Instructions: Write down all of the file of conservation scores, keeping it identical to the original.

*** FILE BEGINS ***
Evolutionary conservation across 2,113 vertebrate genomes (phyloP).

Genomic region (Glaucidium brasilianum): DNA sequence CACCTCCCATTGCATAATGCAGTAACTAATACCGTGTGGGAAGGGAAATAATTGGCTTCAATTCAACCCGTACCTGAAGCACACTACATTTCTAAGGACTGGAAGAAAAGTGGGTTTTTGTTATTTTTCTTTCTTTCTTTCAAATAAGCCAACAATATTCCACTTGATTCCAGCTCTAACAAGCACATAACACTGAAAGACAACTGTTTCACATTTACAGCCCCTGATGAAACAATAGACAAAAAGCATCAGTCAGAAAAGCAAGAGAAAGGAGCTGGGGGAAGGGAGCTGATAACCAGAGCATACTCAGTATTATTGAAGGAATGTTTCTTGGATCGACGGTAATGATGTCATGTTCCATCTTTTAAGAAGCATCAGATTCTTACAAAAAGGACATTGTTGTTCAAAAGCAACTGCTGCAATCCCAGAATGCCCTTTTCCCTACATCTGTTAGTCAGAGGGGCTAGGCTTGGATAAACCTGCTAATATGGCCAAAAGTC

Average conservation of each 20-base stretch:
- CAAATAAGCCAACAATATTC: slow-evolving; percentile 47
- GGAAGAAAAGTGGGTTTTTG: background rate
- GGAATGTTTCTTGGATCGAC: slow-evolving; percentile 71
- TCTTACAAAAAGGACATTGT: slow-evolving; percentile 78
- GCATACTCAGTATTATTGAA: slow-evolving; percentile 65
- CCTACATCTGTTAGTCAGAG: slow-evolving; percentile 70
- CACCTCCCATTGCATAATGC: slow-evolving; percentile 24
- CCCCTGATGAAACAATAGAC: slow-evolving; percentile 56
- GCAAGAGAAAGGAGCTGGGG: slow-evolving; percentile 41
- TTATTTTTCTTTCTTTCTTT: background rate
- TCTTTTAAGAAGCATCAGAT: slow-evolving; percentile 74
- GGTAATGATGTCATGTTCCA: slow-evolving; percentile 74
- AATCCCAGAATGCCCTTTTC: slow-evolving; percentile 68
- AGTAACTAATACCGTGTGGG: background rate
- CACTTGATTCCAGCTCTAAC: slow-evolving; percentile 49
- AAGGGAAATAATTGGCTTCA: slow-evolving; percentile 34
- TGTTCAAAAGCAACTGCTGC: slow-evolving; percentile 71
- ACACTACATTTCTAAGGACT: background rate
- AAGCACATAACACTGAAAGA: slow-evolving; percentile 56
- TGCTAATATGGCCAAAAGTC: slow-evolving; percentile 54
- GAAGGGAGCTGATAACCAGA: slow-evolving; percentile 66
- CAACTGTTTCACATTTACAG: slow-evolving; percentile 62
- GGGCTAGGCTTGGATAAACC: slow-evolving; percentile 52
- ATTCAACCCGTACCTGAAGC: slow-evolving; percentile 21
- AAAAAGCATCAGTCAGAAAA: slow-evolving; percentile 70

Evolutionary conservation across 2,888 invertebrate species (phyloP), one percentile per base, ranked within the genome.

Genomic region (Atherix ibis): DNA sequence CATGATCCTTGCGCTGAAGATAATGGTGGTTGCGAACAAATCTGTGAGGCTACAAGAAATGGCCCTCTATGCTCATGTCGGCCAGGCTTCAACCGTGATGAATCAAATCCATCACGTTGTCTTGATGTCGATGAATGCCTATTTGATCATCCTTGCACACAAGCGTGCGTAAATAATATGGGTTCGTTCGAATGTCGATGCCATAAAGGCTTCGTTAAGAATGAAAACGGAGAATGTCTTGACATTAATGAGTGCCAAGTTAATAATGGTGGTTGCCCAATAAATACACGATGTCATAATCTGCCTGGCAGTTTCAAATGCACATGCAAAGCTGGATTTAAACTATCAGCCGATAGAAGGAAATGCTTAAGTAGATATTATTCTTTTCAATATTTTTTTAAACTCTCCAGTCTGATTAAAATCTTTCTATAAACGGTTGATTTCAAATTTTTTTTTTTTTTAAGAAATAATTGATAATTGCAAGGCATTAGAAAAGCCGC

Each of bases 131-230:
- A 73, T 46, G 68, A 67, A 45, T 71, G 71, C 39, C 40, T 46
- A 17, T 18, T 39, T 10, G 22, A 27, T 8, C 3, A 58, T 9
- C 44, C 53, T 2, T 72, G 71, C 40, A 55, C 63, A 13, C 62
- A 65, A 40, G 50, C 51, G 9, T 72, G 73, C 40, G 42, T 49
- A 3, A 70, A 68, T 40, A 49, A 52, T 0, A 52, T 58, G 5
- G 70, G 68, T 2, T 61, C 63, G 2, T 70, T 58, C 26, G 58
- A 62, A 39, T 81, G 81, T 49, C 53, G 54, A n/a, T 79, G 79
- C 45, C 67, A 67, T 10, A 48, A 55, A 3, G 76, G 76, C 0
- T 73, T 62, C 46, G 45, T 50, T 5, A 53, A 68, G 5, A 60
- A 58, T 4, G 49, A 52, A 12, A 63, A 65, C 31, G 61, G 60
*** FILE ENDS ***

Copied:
Evolutionary conservation across 2,113 vertebrate genomes (phyloP).

Genomic region (Glaucidium brasilianum): DNA sequence CACCTCCCATTGCATAATGCAGTAACTAATACCGTGTGGGAAGGGAAATAATTGGCTTCAATTCAACCCGTACCTGAAGCACACTACATTTCTAAGGACTGGAAGAAAAGTGGGTTTTTGTTATTTTTCTTTCTTTCTTTCAAATAAGCCAACAATATTCCACTTGATTCCAGCTCTAACAAGCACATAACACTGAAAGACAACTGTTTCACATTTACAGCCCCTGATGAAACAATAGACAAAAAGCATCAGTCAGAAAAGCAAGAGAAAGGAGCTGGGGGAAGGGAGCTGATAACCAGAGCATACTCAGTATTATTGAAGGAATGTTTCTTGGATCGACGGTAATGATGTCATGTTCCATCTTTTAAGAAGCATCAGATTCTTACAAAAAGGACATTGTTGTTCAAAAGCAACTGCTGCAATCCCAGAATGCCCTTTTCCCTACATCTGTTAGTCAGAGGGGCTAGGCTTGGATAAACCTGCTAATATGGCCAAAAGTC

Average conservation of each 20-base stretch:
- CAAATAAGCCAACAATATTC: slow-evolving; percentile 47
- GGAAGAAAAGTGGGTTTTTG: background rate
- GGAATGTTTCTTGGATCGAC: slow-evolving; percentile 71
- TCTTACAAAAAGGACATTGT: slow-evolving; percentile 78
- GCATACTCAGTATTATTGAA: slow-evolving; percentile 65
- CCTACATCTGTTAGTCAGAG: slow-evolving; percentile 70
- CACCTCCCATTGCATAATGC: slow-evolving; percentile 24
- CCCCTGATGAAACAATAGAC: slow-evolving; percentile 56
- GCAAGAGAAAGGAGCTGGGG: slow-evolving; percentile 41
- TTATTTTTCTTTCTTTCTTT: background rate
- TCTTTTAAGAAGCATCAGAT: slow-evolving; percentile 74
- GGTAATGATGTCATGTTCCA: slow-evolving; percentile 74
- AATCCCAGAATGCCCTTTTC: slow-evolving; percentile 68
- AGTAACTAATACCGTGTGGG: background rate
- CACTTGATTCCAGCTCTAAC: slow-evolving; percentile 49
- AAGGGAAATAATTGGCTTCA: slow-evolving; percentile 34
- TGTTCAAAAGCAACTGCTGC: slow-evolving; percentile 71
- ACACTACATTTCTAAGGACT: background rate
- AAGCACATAACACTGAAAGA: slow-evolving; percentile 56
- TGCTAATATGGCCAAAAGTC: slow-evolving; percentile 54
- GAAGGGAGCTGATAACCAGA: slow-evolving; percentile 66
- CAACTGTTTCACATTTACAG: slow-evolving; percentile 62
- GGGCTAGGCTTGGATAAACC: slow-evolving; percentile 52
- ATTCAACCCGTACCTGAAGC: slow-evolving; percentile 21
- AAAAAGCATCAGTCAGAAAA: slow-evolving; percentile 70

Evolutionary conservation across 2,888 invertebrate species (phyloP), one percentile per base, ranked within the genome.

Genomic region (Atherix ibis): DNA sequence CATGATCCTTGCGCTGAAGATAATGGTGGTTGCGAACAAATCTGTGAGGCTACAAGAAATGGCCCTCTATGCTCATGTCGGCCAGGCTTCAACCGTGATGAATCAAATCCATCACGTTGTCTTGATGTCGATGAATGCCTATTTGATCATCCTTGCACACAAGCGTGCGTAAATAATATGGGTTCGTTCGAATGTCGATGCCATAAAGGCTTCGTTAAGAATGAAAACGGAGAATGTCTTGACATTAATGAGTGCCAAGTTAATAATGGTGGTTGCCCAATAAATACACGATGTCATAATCTGCCTGGCAGTTTCAAATGCACATGCAAAGCTGGATTTAAACTATCAGCCGATAGAAGGAAATGCTTAAGTAGATATTATTCTTTTCAATATTTTTTTAAACTCTCCAGTCTGATTAAAATCTTTCTATAAACGGTTGATTTCAAATTTTTTTTTTTTTTAAGAAATAATTGATAATTGCAAGGCATTAGAAAAGCCGC

Each of bases 131-230:
- A 73, T 46, G 68, A 67, A 45, T 71, G 71, C 39, C 40, T 46
- A 17, T 18, T 39, T 10, G 22, A 27, T 8, C 3, A 58, T 9
- C 44, C 53, T 2, T 72, G 71, C 40, A 55, C 63, A 13, C 62
- A 65, A 40, G 50, C 51, G 9, T 72, G 73, C 40, G 42, T 49
- A 3, A 70, A 68, T 40, A 49, A 52, T 0, A 52, T 58, G 5
- G 70, G 68, T 2, T 61, C 63, G 2, T 70, T 58, C 26, G 58
- A 62, A 39, T 81, G 81, T 49, C 53, G 54, A n/a, T 79, G 79
- C 45, C 67, A 67, T 10, A 48, A 55, A 3, G 76, G 76, C 0
- T 73, T 62, C 46, G 45, T 50, T 5, A 53, A 68, G 5, A 60
- A 58, T 4, G 49, A 52, A 12, A 63, A 65, C 31, G 61, G 60